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I came across this puzzle somewhere on the interwebs. Has stumped me for an answer for quite sometime. Helpplease?

Someone picks, at their will, two cards from a deck of cards. The cards have different numbers, i.e one card is higher than the other. (In other words, the person picks two distinct numbers in the inclusive range 1 through 13. [11-13 : J-K]

The cards are placed face down on a table in front of you. You get to choose one of the cards and turn it face up.

Now, you will select one of the two cards (one of whose face you can see, the other one you can’t). If you select the highest card, you win.

Is there a card-selection strategy for which your chance of winning is strictly greater than 50% ?

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    $\begingroup$ Does "at their will" mean that they choose the value of both cards? i.e. if they want to pick Q & K, they can? $\endgroup$ – Joel Rondeau Sep 18 '14 at 18:01
  • $\begingroup$ I guess it just means that all 13*12 possible pairs are possible. $\endgroup$ – Yaitzme Sep 18 '14 at 18:08
  • $\begingroup$ Could you specify what you tried to do and what problem do you experience answering this question? For me it looks very simple. $\endgroup$ – klm123 Sep 18 '14 at 18:21
  • $\begingroup$ I thought I had solved the question until I realized that my naive strategy (if openedcard > 7, pick same card. Else pick other card) had winning probability of exactly 50%. $\endgroup$ – Yaitzme Sep 18 '14 at 18:35
  • $\begingroup$ Without the at will part it would be trivial - one rule: always keep the card if it is not a 1 you always win 50%, on a 1 you win 100%, so overall > 50% $\endgroup$ – Falco Sep 26 '14 at 13:14
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Use a random source to pick a number from 2 to 13. If it is equal or less than the value of the card you picked, keep the card. If it is greater, switch. Thus, if you turned over a 1, you always switch; and a 13, you never switch.

If the card numbers are $a$ and $b$, with $a > b$, then you win if you flip $a$ ($50\%$ chance) and don't switch (probability $(a-1)/12$), or if you flip $b$ and do switch (probability $50\% \cdot (13-b)/12$). Your total chance of winning is: $$P = 0.5 \cdot{a-1\over 12} + 0.5 \cdot{13-b\over 12} = 0.5 \cdot {a - 1 + 13 - b \over 12} = 0.5 +{a-b\over 24}$$

Since $a > b$, your odds of winning are greater than $50\%$.

Simply choosing to keep a card that is higher than $7$ will not work, as they are not picking cards at random. They could deliberately choose $9$ and $10$, so that strategy would have only a $50\%$ chance of winning.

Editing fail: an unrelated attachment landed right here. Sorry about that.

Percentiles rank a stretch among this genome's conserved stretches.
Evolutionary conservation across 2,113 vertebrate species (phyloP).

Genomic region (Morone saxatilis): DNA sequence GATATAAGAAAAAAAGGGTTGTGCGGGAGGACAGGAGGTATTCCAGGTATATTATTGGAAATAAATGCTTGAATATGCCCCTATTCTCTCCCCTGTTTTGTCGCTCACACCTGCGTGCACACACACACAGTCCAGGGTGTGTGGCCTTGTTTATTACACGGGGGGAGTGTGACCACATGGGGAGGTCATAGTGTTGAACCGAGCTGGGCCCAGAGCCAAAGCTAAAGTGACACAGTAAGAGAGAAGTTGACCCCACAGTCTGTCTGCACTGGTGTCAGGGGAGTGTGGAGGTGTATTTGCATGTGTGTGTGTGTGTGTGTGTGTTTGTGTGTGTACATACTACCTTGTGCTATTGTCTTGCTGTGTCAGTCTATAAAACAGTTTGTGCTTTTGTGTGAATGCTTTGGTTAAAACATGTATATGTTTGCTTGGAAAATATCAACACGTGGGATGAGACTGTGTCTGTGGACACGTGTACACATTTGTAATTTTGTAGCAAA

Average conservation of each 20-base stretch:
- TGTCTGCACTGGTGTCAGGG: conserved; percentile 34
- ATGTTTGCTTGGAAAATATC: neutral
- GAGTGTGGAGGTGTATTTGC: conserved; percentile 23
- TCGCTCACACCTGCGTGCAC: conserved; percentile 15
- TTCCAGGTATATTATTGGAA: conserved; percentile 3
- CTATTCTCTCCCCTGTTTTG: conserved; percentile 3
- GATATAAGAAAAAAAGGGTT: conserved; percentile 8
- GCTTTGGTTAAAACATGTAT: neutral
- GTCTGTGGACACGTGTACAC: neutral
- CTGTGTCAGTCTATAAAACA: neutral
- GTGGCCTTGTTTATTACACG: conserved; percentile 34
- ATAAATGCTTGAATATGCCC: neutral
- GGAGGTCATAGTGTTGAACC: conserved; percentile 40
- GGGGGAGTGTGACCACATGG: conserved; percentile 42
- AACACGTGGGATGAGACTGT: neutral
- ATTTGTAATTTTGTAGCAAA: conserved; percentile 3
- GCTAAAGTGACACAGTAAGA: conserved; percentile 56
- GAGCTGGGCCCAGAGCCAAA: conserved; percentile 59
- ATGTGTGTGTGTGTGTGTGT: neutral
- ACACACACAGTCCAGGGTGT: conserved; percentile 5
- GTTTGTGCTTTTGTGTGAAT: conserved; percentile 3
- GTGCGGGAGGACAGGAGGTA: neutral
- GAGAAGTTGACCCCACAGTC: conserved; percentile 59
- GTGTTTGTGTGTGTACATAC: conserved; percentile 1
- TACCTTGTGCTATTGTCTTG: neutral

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  • $\begingroup$ Fair point, I did not notice the "at will" distinction. $\endgroup$ – kaine Sep 18 '14 at 18:23
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    $\begingroup$ I think your math is a bit wrong in the last step. Should be about 0.5 + (a-b)/24. $\endgroup$ – Fabian Sep 18 '14 at 21:16
  • $\begingroup$ Where a=13 and b=1, (0.5+(a-b)/12)=1.5. Yep, should be (0.5+(a-b)/24). $\endgroup$ – Brilliand Sep 18 '14 at 23:01
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    $\begingroup$ This is the general solution, which surprisingly even works for any two numbers the other one can choose (even without limit!) $\endgroup$ – Falco Sep 26 '14 at 13:15
  • $\begingroup$ Here is the general problem with any two real numbers, beautifully explained: puzzling.stackexchange.com/questions/2523/… $\endgroup$ – Bogdan Alexandru Jan 9 '15 at 8:32
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The card you have facing up has a value of $X$.

The probability of randomly picking a card greater than $X$ is $\frac{4*(13-X)}{13*4-4}=\frac{13-X}{12}$. The chance that it is smaller than $X$ is $\frac{X-1}{12}$

The second card is, essentially, randomly chosen from the cards in the deck not equal to $X$. You can therefore pick the face up card if $X$ is greater than $7$. If $X$ is less than $7$ then pick the other card. In each of these cases, you have a probability of winning greater than 50%. It is actually equal to $\frac{|X-7|}{12}+\frac{1}{2}$. If, however, $X=7$ then you have a 50% probability for either one being higher.

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    $\begingroup$ This works assuming the cards are chosen randomly. But from the problem statement it looks like the first person chooses the card however he likes. He could restrict the choice to the range 1..6. In this case your strategy would win with probability 50% only. $\endgroup$ – Florian F Sep 20 '14 at 12:16

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